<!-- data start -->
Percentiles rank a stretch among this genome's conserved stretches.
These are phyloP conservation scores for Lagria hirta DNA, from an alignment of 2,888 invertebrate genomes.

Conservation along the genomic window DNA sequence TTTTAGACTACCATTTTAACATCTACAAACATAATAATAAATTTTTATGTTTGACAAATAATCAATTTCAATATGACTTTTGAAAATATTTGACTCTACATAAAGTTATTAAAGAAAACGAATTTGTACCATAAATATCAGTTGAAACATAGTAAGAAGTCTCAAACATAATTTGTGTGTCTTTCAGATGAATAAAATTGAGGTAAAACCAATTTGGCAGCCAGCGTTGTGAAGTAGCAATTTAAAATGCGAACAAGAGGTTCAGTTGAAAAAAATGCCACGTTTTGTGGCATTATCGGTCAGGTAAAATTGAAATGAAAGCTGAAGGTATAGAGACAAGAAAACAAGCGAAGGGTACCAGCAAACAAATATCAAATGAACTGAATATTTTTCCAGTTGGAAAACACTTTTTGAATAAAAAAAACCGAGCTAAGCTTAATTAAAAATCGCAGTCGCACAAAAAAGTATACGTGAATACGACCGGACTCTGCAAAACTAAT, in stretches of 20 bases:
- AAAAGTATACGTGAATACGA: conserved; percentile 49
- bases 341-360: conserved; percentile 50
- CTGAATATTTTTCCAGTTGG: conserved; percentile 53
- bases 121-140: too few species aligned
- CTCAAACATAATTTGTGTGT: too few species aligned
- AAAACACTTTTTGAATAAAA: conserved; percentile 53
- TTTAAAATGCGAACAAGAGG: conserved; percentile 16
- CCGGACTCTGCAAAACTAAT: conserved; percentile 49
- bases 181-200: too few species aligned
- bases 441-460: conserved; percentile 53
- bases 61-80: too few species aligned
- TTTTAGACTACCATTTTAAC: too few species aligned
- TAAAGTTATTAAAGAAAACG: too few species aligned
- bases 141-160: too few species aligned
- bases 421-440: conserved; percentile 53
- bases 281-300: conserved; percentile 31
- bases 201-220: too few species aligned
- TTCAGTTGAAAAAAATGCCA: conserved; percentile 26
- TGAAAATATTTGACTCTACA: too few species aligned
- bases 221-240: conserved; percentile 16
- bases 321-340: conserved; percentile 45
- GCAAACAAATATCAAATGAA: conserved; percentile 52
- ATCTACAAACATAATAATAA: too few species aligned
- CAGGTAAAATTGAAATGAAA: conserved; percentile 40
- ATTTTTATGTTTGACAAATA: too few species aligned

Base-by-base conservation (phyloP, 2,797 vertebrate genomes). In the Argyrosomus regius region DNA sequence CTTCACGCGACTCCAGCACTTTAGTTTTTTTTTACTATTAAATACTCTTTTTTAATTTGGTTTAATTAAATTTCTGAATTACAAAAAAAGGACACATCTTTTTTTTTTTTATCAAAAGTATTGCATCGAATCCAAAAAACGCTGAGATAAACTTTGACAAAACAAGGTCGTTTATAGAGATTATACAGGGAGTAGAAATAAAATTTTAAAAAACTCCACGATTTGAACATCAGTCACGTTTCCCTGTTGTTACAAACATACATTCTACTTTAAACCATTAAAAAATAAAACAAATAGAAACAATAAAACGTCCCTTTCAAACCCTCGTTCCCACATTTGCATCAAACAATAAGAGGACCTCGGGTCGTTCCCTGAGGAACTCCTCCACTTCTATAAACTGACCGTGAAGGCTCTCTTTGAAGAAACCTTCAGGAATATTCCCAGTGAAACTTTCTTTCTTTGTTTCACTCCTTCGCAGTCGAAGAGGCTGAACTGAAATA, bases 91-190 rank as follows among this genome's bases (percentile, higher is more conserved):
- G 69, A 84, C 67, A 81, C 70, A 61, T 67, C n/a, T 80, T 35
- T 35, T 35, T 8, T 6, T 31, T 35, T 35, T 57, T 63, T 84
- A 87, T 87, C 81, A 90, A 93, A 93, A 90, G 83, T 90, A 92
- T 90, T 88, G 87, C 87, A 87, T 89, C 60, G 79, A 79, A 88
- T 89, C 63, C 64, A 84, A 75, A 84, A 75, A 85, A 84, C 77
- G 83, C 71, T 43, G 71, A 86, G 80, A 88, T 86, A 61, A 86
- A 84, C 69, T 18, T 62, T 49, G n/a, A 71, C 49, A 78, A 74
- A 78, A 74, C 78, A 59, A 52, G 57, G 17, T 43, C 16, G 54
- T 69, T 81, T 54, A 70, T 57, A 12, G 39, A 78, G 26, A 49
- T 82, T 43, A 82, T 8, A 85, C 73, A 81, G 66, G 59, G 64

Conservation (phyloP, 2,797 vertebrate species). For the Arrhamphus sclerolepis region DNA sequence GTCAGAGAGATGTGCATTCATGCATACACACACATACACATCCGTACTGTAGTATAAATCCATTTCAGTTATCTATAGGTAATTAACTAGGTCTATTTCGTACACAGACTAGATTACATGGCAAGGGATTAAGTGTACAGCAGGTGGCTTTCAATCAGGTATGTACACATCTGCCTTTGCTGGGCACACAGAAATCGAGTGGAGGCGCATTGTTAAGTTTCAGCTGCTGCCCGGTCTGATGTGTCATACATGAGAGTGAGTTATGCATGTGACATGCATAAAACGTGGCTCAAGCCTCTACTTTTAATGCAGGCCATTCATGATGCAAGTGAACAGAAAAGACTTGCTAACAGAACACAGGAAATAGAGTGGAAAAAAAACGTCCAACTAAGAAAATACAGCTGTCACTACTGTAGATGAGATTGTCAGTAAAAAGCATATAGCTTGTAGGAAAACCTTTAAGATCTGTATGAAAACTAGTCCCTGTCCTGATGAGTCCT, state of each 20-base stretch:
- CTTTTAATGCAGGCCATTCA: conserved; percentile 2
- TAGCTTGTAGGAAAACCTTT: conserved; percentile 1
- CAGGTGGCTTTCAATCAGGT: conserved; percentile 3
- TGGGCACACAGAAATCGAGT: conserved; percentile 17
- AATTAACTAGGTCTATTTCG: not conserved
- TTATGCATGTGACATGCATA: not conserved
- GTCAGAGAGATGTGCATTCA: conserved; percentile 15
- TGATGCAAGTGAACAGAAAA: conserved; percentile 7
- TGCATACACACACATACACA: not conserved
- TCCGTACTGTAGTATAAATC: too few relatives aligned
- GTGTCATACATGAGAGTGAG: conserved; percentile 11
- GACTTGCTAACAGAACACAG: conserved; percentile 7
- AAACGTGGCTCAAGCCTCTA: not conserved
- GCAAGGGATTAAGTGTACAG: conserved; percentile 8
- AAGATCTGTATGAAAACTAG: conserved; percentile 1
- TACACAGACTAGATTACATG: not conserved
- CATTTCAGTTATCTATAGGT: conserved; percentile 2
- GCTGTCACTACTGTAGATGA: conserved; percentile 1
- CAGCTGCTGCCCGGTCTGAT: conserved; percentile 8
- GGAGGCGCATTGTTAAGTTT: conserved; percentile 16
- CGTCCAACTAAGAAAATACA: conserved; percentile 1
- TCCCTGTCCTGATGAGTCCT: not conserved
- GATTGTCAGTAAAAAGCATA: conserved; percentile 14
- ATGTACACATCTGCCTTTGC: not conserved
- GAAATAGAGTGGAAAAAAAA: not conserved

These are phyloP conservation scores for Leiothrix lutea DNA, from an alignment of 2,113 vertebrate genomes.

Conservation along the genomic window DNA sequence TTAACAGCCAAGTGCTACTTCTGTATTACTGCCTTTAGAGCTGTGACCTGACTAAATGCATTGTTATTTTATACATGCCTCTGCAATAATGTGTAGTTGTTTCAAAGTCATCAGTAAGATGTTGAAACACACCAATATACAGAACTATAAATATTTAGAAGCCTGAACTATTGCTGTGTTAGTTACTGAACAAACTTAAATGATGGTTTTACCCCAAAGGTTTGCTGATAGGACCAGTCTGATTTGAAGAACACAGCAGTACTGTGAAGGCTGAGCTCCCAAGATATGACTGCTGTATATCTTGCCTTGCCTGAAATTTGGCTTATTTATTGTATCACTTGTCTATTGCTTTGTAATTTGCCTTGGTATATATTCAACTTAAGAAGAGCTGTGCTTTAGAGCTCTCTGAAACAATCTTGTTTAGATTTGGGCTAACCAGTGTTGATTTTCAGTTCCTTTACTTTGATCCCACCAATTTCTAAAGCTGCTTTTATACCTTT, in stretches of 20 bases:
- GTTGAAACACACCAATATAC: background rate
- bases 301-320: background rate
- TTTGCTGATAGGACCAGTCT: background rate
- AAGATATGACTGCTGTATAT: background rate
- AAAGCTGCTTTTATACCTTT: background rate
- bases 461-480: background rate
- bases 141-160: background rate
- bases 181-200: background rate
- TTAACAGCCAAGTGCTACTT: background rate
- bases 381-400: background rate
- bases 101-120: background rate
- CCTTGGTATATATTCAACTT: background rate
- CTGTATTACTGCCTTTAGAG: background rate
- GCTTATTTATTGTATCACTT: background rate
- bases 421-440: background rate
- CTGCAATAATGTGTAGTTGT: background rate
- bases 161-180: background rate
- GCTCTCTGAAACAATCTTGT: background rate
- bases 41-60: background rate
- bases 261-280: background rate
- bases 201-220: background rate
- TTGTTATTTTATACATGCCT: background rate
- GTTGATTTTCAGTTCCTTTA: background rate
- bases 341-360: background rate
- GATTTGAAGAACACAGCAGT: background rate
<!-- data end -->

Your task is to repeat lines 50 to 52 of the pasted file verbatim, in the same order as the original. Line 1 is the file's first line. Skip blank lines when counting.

- TCCGTACTGTAGTATAAATC: too few relatives aligned
- GTGTCATACATGAGAGTGAG: conserved; percentile 11
- GACTTGCTAACAGAACACAG: conserved; percentile 7